04 Matt HerskowitzMirror Image
Matt Herskowitz
Justin Time JUST 263-2 (justin-time.com)

To play jazz on the piano, a musician must – at some point – come to terms with the weight of the instrument’s history. The modern drum kit started to come together in the 1920s; the electric guitar, which, unlike its classical forebears, would be played through an amplifier, primarily with a plectrum, would not be manufactured until the 1930s. But the piano – so central to the sound of mainstream jazz – predates the genre by over 200 years.

On the solo album Mirror Image, released on Montreal’s Justin Time Records, the accomplished pianist Matt Herskowitz demonstrates his command of both the jazz and classical traditions through a mixture of original pieces, compositions by the likes of Ravel, Satie and Schubert, and a jazz standard. The fusion of jazz and classical has its own rich history; third stream music has enjoyed a degree of popularity since the 1960s. This synthesis is used to great effect by Herskowitz, not as a way to showcase two separate skill sets, but as a framework with which to display an intelligent, well-developed, honest approach to music making that honours the pianist’s personal experiences on the instrument. Highlights include bluesy, gospel-tinged flourishes on Gottschalk’s The Last Hope, the percussive title track Mirror Image, and My One And Only Love, which closes the album. Herskowitz’s truest success, however, is the thread with which he so effectively and confidently connects the album’s many elements into a sensible whole.

Listen to 'Mirror Image' Now in the Listening Room

05 Bill GilliamCounterstasis – Refracted Voices
Bill Gilliam; Glen Hall; Joe Sorbara
Independent MPBG-006 (gilliamhallsorbara.bandcamp.com)

Counterstasis – Refracted Voices is a new album of improvised music from the trio of Bill Gilliam (acoustic piano, preparations), Glen Hall (woodwinds, electroacoustics) and Joe Sorbara (drums, percussion), recorded at Number 9 Audio Group in Toronto. Gilliam, Hall and Sorbara are veteran improvisers, and bring a wealth of creative experience to their shared practice, which takes its influence from a variety of musical traditions. The heart of this project, as described in the liner notes, is to “counter stasis, to foster change, to create a music in which [the musicians’] individual voices can be bent by, refracted through the voices of their co-conspirators.” To these exploratory and interactive ends, Hall uses an assortment of live effects, including the OMax AI improvising software and the CataRT synthesis program, both by the Paris-based Institute for Research and Coordination in Acoustics/Music (IRCAM).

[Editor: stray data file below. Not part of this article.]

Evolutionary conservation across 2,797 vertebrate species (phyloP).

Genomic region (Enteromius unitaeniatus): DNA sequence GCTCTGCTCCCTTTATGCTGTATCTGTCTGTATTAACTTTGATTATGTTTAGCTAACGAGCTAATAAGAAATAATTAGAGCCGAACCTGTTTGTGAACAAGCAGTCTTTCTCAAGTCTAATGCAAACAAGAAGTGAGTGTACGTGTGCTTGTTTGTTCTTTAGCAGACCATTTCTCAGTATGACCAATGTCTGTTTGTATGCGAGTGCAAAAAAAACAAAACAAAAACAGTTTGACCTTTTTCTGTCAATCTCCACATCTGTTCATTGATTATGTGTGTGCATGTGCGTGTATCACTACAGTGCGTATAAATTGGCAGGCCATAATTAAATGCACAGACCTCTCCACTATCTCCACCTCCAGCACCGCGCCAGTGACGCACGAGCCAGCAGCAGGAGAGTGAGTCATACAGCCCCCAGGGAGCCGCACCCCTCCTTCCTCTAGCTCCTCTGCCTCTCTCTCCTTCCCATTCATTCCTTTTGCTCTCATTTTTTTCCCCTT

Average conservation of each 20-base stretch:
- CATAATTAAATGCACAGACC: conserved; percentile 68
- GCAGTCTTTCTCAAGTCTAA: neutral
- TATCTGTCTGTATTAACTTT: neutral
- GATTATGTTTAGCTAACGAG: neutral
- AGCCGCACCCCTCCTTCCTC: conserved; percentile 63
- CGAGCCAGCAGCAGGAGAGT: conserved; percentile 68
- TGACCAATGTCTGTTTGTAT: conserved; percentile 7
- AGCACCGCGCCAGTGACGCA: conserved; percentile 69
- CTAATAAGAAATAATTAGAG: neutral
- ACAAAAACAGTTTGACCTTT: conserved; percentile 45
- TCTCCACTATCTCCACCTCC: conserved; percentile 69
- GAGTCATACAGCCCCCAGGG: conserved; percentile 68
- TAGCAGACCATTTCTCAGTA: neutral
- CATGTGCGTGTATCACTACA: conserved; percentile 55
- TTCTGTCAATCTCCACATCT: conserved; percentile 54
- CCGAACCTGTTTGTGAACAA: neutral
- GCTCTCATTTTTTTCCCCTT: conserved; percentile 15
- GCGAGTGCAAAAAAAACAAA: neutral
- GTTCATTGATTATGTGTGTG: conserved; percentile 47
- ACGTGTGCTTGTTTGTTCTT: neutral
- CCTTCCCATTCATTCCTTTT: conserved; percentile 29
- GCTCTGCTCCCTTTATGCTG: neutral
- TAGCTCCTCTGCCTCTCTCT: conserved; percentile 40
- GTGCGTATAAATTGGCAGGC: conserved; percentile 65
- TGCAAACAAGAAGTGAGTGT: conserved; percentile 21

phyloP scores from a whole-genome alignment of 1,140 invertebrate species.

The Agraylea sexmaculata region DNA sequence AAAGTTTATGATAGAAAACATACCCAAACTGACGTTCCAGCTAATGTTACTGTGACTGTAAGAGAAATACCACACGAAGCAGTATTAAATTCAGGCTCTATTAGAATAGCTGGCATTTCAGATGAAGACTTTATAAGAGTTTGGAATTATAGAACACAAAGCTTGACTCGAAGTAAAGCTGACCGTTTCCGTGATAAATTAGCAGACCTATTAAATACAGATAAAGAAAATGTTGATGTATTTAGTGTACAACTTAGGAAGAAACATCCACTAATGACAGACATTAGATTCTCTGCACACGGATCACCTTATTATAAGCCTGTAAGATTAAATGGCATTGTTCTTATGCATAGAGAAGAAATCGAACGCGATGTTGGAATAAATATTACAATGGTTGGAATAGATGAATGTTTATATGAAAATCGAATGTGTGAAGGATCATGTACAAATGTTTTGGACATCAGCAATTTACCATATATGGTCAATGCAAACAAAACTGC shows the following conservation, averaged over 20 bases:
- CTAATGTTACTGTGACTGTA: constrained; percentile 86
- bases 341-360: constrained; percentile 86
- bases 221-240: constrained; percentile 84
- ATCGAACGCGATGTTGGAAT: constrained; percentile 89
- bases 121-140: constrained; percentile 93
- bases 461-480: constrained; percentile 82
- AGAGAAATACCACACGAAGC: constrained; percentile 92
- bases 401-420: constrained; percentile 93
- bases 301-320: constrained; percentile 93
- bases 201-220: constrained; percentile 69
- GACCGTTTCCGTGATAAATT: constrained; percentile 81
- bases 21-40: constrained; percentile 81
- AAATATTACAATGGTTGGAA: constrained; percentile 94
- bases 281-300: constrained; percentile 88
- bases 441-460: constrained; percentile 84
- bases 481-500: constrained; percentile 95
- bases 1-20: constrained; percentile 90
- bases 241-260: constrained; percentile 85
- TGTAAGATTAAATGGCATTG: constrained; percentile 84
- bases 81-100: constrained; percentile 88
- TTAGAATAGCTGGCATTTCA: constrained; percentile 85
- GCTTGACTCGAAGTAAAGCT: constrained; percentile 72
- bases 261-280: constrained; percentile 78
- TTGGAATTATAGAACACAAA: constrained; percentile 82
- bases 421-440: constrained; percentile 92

Hall’s electronic contributions range from subtle additions to the trio’s acoustic instruments (as on the opening track, Sinuous Movements), to major structural components (as on Radio Chatter, which does indeed feature radio chatter, and Cave Ritual, the album’s longest offering, in which eerie atmospheric sounds form the basis for the overall shape of the tune). Throughout the proceedings, Gilliam, Hall and Sorbara play with maturity, confidently committing themselves to the realization of a shared musical vision that privileges communication over individual athletics. The album offers many highlights, but is best heard in one listen, as the spontaneously composed event that it is.

Back to top